This post was written by Aubrey Hill, a former member of our team.
One of my most rewarding projects at Center for Health Progress for the last few years has been the Coalition for Immigrant Health. It builds upon our theory that significant policy victories require a broad and diverse coalition of individuals and organizations. We are so proud that through the effort of coalitions, we were able to expand Medicaid coverage, establish Colorado’s insurance marketplace, make improvements to our non-emergent medical transportation benefit in Medicaid, and so much more.
We established the Coalition for Immigrant Health in April 2016 with a big policy goal—to create coverage options for immigrants of all documentation statuses. Although Colorado has been a national leader in expanding health insurance options, which led to the lowest percentage of uninsured Coloradans ever, many were left out of these reforms because of their immigration status. We believed that with a strong coalition, research, grassroots engagement, and other focused resources, we could achieve this next big goal.
This Coalition is an exciting place to be. It’s the only table of its kind in Colorado where immigrant rights and health advocacy organizations come together to drive toward a common purpose. We have over 50 organizations and over 100 individuals who participate at varying levels—and we’ve naturally had several organizations step up as active leaders.
The presidential election in November 2016 brought challenges that we didn’t expect. As anti-immigrant rhetoric and policies ramped up, so did fears of deportation and family separation. Soon, those fears were becoming reality for immigrants across the country. That changed the priorities of the Coalition—we wanted to center the current experience and priorities of immigrants in the work we were doing, and a coverage campaign wasn’t a top priority. It became urgent for a growing number of active and vocal supporters, especially those who hold positions of power, to ally themselves with immigrants. Fortunately, health organizations and health care providers showed up. This translates into a more powerful and broader-reaching movement for immigrants and their health. Once immigrant communities feel the immediate threats to their well-being have receded, there will be an opportunity to pursue policy changes that create health care coverage options for immigrants.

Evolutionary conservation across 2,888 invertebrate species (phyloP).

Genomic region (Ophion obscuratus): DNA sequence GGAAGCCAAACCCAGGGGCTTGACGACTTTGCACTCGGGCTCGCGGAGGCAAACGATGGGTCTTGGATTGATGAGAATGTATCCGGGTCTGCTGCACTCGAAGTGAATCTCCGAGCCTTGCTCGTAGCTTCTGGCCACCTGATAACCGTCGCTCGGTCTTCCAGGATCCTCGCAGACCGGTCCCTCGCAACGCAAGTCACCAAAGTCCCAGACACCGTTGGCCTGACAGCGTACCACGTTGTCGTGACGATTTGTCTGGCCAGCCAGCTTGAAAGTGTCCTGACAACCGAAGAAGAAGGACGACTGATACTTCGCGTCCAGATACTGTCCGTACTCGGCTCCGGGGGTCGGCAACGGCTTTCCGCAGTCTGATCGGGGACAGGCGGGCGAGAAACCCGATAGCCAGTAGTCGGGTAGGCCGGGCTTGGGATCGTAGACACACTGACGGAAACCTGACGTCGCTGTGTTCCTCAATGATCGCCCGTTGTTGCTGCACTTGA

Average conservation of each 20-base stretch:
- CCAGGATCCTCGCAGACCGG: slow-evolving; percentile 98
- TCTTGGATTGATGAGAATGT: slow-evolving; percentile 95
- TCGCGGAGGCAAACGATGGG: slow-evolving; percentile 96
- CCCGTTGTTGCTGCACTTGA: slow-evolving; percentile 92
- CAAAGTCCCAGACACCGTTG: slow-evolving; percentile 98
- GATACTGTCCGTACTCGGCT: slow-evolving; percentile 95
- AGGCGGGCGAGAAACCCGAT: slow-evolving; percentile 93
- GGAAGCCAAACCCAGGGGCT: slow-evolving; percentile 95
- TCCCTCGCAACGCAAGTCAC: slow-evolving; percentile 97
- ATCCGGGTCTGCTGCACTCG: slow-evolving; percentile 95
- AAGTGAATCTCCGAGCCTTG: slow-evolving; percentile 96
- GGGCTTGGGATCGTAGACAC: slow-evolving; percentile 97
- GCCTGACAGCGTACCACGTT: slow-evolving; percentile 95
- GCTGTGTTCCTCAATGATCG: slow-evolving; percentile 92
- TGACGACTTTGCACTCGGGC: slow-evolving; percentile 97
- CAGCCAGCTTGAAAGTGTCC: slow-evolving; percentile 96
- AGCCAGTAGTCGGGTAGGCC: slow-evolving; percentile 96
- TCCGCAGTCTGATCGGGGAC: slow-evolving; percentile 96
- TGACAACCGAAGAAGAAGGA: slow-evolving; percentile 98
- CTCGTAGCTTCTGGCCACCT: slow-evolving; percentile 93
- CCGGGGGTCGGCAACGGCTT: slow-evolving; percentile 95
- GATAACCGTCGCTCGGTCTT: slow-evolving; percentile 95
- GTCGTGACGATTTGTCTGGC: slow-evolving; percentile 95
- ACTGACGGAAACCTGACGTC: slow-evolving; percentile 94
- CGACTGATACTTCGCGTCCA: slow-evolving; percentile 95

Starting in 2017, we began to work on a broader range of immigrant health and safety issues. One of these was I Drive Colorado, which aimed to improve access to driver’s licenses for immigrants without documentation. By connecting transportation to good health and access to care, the coalition for Immigrant Health brought the trusted voices of doctors and health care systems to the cause, expanding legislative and public support, and ultimately passing legislation. This year, we’re continuing with three big priorities: 1) Maintenance and expansion of the I Drive program to a total of 10 DMV locations statewide; 2) Increasing access to perinatal and reproductive health benefits in Medicaid for low-income immigrant women; 3) Protecting immigrants from Immigration and Customs Enforcement (ICE) requests for information, especially when it comes to health facilities, unless there is a valid judicial warrant.
With each victory, we are making Colorado healthier and more inclusive. We’re also creating space for immigrant communities to lead us and this movement. I’m excited to see what’s ahead for the Coalition for Immigrant Health and for Colorado, and I’m grateful to each of you standing with us in this brave and important new space.